Rise and Fall
Batman is a fascinating character. As a huge Batman fan I love it when developers use the medium to tell a new and engaging story within the world. There are many stories to tell, and so far Telltale’s Batman series is delivering a unique take on the source material. With New World Order, Telltale forms their own story into a compelling-yet unpolished-episode.
Episode 3 doesn’t take its time to get going. Time is of an essence, and with the perils surrounding Bruce/Batman, and the city as a whole there’s no time to waste. Every second of New World Order is briskly paced. Playing through episode 3 felt like a race against the clock. To add to that pressure is the-sometimes overwhelming-decision-making that Telltale is known for.
These quick decision making moments feel like they have no truly devastating repercussions. Instead I felt my decisions were being made for me, slowly guiding me on a path Telltale wanted me to make; one that might fit their over-arching plot later in the following episodes. Three episodes in, there is a sense of monotony when playing.
Each episode thus far features the repetitious rhythms that hinder the flow of each episode. The primary concern is detective mode. At first the detective segments were amusing, but little by little it starting to wear out its welcome. In most cases the plot is moving along at such a brisk pace that stopping to do some detective work becomes a chore. The structure of these segments never change, always consisting of matching one clue to another.
Combat featured in the episode isn’t bad; in fact it’s actually well choreographed. The technical issues however, make it hard to really appreciate the thought and effort going into the animation. At first I was really engaged with the situation at hand, but as soon as the animation started to get choppy I was immediately taken out. Especially when it’s a crucial moment that could change the course of the episode.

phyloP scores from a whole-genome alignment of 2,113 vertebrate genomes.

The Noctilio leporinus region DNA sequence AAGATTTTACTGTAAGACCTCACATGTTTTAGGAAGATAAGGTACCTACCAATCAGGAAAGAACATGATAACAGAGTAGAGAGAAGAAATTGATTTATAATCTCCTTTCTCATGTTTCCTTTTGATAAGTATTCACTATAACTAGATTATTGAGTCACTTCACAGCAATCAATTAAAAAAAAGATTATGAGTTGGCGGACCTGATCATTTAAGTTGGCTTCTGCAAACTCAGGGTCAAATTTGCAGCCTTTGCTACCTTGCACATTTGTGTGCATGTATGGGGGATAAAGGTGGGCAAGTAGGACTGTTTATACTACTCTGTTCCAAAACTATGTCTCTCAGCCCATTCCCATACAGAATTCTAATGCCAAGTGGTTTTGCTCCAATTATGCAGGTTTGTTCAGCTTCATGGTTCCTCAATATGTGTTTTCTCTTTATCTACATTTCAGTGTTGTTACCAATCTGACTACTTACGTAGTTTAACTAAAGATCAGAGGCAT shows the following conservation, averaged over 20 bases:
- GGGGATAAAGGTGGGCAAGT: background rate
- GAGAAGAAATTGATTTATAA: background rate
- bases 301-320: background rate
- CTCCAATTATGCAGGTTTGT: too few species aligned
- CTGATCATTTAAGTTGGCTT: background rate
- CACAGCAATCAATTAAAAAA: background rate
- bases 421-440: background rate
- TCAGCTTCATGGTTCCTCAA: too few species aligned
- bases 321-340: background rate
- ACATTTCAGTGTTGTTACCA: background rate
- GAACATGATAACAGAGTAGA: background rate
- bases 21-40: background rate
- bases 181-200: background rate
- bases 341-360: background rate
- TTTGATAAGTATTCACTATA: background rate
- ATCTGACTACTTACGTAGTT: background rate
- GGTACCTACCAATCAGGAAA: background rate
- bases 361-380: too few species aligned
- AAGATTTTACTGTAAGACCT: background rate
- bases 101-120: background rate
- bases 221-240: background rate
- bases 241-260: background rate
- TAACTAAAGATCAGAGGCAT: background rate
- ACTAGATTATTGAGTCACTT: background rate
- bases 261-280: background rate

Thankfully the episode features little Batman (never thought I would say that). Instead more of the focus is put on Bruce. Telltale understands the pathos surrounding Bruce and his families reputation. That’s why core characters are slowly moving down their own path accomplishing their own agendas; depending on the character. Characters like the Penguin, Catwoman, Lucius Fox (ironically voiced by Dave Fennoy, who did the same performance in Arkham Knight), Gordon, Vicki Vale, and Harvey Dent start to show their motivations.
The focus of the episode is more on Harvey Dent and his transition to mayor; as he and Bruce have a relationship that is slowly free-falling. Little by little different quirks start to show, giving a sense of the characters eventual turn into Two-Face. It will be interesting to see how their friendship turns out over the next two episodes. The next two episodes need to explain a good amount based on the outcome of this episode. Towards the end, a revelation is revealed; one which came out of left field for me. Players may be taken aback by it, I know I was; but it’s a different storyline that I haven’t seen before.
Episode 3 is another strong entry in Telltale’s series. Featuring a well-written story and some fascinating characters. Despite some sequences starting to be repetitious, and technical shortcoming’s ruining the immersion. I’m eager to see where the series goes from here.